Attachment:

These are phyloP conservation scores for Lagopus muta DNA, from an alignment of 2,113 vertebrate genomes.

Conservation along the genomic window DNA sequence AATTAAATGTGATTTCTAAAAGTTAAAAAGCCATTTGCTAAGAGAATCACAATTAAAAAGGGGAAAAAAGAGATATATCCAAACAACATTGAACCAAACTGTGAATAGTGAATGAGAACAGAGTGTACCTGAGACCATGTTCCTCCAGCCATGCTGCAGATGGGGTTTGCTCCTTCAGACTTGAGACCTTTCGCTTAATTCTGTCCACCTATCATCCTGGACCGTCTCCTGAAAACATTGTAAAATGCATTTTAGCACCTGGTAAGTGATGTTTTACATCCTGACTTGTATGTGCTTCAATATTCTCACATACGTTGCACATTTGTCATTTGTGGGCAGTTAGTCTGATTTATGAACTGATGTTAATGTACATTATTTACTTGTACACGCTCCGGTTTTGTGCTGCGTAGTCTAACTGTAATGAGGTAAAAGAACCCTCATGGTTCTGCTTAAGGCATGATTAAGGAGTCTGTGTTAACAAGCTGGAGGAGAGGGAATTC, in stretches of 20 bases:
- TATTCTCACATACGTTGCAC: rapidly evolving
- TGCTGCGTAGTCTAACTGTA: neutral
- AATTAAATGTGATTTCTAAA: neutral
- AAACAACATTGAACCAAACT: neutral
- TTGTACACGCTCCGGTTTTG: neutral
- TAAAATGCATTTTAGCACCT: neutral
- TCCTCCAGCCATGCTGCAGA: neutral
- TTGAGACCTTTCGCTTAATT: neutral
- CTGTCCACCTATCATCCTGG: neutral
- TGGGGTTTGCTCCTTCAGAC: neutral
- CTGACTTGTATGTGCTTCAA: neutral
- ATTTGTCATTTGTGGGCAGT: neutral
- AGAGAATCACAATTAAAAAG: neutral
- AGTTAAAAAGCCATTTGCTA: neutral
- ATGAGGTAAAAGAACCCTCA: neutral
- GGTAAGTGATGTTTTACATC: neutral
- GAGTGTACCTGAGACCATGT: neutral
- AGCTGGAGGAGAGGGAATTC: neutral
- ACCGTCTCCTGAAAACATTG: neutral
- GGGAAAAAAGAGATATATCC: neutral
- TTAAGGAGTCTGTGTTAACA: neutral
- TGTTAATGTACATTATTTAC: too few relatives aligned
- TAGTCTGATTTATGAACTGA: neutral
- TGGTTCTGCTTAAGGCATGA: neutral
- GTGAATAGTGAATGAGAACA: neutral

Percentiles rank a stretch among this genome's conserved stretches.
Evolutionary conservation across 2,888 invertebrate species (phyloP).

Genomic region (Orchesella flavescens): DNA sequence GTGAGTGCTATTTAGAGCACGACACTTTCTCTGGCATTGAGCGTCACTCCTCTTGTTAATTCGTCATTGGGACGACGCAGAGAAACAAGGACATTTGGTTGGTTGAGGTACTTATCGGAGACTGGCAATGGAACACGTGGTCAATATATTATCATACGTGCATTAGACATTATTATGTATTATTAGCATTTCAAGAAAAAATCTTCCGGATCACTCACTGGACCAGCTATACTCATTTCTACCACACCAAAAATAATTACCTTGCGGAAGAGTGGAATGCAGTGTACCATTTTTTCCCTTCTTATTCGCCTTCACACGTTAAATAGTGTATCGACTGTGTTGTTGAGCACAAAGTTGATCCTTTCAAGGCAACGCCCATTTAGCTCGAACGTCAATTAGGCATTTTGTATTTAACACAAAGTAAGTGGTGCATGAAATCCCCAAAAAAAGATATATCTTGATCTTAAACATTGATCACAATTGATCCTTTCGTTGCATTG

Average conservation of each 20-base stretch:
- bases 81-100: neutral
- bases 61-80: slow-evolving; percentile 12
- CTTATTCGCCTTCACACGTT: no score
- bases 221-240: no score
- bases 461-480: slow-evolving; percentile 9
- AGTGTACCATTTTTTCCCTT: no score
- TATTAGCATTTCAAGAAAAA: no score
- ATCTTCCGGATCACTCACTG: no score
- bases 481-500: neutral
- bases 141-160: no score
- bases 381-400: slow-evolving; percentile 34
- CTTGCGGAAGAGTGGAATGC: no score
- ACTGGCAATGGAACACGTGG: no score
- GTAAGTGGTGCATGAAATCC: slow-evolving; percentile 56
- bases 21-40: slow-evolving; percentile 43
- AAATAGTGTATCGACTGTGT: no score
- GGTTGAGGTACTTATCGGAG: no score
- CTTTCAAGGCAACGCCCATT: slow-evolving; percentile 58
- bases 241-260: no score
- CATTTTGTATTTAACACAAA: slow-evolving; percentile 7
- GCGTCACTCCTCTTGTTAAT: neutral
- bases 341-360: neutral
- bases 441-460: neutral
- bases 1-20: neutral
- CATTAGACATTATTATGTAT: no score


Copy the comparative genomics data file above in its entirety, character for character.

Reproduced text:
These are phyloP conservation scores for Lagopus muta DNA, from an alignment of 2,113 vertebrate genomes.

Conservation along the genomic window DNA sequence AATTAAATGTGATTTCTAAAAGTTAAAAAGCCATTTGCTAAGAGAATCACAATTAAAAAGGGGAAAAAAGAGATATATCCAAACAACATTGAACCAAACTGTGAATAGTGAATGAGAACAGAGTGTACCTGAGACCATGTTCCTCCAGCCATGCTGCAGATGGGGTTTGCTCCTTCAGACTTGAGACCTTTCGCTTAATTCTGTCCACCTATCATCCTGGACCGTCTCCTGAAAACATTGTAAAATGCATTTTAGCACCTGGTAAGTGATGTTTTACATCCTGACTTGTATGTGCTTCAATATTCTCACATACGTTGCACATTTGTCATTTGTGGGCAGTTAGTCTGATTTATGAACTGATGTTAATGTACATTATTTACTTGTACACGCTCCGGTTTTGTGCTGCGTAGTCTAACTGTAATGAGGTAAAAGAACCCTCATGGTTCTGCTTAAGGCATGATTAAGGAGTCTGTGTTAACAAGCTGGAGGAGAGGGAATTC, in stretches of 20 bases:
- TATTCTCACATACGTTGCAC: rapidly evolving
- TGCTGCGTAGTCTAACTGTA: neutral
- AATTAAATGTGATTTCTAAA: neutral
- AAACAACATTGAACCAAACT: neutral
- TTGTACACGCTCCGGTTTTG: neutral
- TAAAATGCATTTTAGCACCT: neutral
- TCCTCCAGCCATGCTGCAGA: neutral
- TTGAGACCTTTCGCTTAATT: neutral
- CTGTCCACCTATCATCCTGG: neutral
- TGGGGTTTGCTCCTTCAGAC: neutral
- CTGACTTGTATGTGCTTCAA: neutral
- ATTTGTCATTTGTGGGCAGT: neutral
- AGAGAATCACAATTAAAAAG: neutral
- AGTTAAAAAGCCATTTGCTA: neutral
- ATGAGGTAAAAGAACCCTCA: neutral
- GGTAAGTGATGTTTTACATC: neutral
- GAGTGTACCTGAGACCATGT: neutral
- AGCTGGAGGAGAGGGAATTC: neutral
- ACCGTCTCCTGAAAACATTG: neutral
- GGGAAAAAAGAGATATATCC: neutral
- TTAAGGAGTCTGTGTTAACA: neutral
- TGTTAATGTACATTATTTAC: too few relatives aligned
- TAGTCTGATTTATGAACTGA: neutral
- TGGTTCTGCTTAAGGCATGA: neutral
- GTGAATAGTGAATGAGAACA: neutral

Percentiles rank a stretch among this genome's conserved stretches.
Evolutionary conservation across 2,888 invertebrate species (phyloP).

Genomic region (Orchesella flavescens): DNA sequence GTGAGTGCTATTTAGAGCACGACACTTTCTCTGGCATTGAGCGTCACTCCTCTTGTTAATTCGTCATTGGGACGACGCAGAGAAACAAGGACATTTGGTTGGTTGAGGTACTTATCGGAGACTGGCAATGGAACACGTGGTCAATATATTATCATACGTGCATTAGACATTATTATGTATTATTAGCATTTCAAGAAAAAATCTTCCGGATCACTCACTGGACCAGCTATACTCATTTCTACCACACCAAAAATAATTACCTTGCGGAAGAGTGGAATGCAGTGTACCATTTTTTCCCTTCTTATTCGCCTTCACACGTTAAATAGTGTATCGACTGTGTTGTTGAGCACAAAGTTGATCCTTTCAAGGCAACGCCCATTTAGCTCGAACGTCAATTAGGCATTTTGTATTTAACACAAAGTAAGTGGTGCATGAAATCCCCAAAAAAAGATATATCTTGATCTTAAACATTGATCACAATTGATCCTTTCGTTGCATTG

Average conservation of each 20-base stretch:
- bases 81-100: neutral
- bases 61-80: slow-evolving; percentile 12
- CTTATTCGCCTTCACACGTT: no score
- bases 221-240: no score
- bases 461-480: slow-evolving; percentile 9
- AGTGTACCATTTTTTCCCTT: no score
- TATTAGCATTTCAAGAAAAA: no score
- ATCTTCCGGATCACTCACTG: no score
- bases 481-500: neutral
- bases 141-160: no score
- bases 381-400: slow-evolving; percentile 34
- CTTGCGGAAGAGTGGAATGC: no score
- ACTGGCAATGGAACACGTGG: no score
- GTAAGTGGTGCATGAAATCC: slow-evolving; percentile 56
- bases 21-40: slow-evolving; percentile 43
- AAATAGTGTATCGACTGTGT: no score
- GGTTGAGGTACTTATCGGAG: no score
- CTTTCAAGGCAACGCCCATT: slow-evolving; percentile 58
- bases 241-260: no score
- CATTTTGTATTTAACACAAA: slow-evolving; percentile 7
- GCGTCACTCCTCTTGTTAAT: neutral
- bases 341-360: neutral
- bases 441-460: neutral
- bases 1-20: neutral
- CATTAGACATTATTATGTAT: no score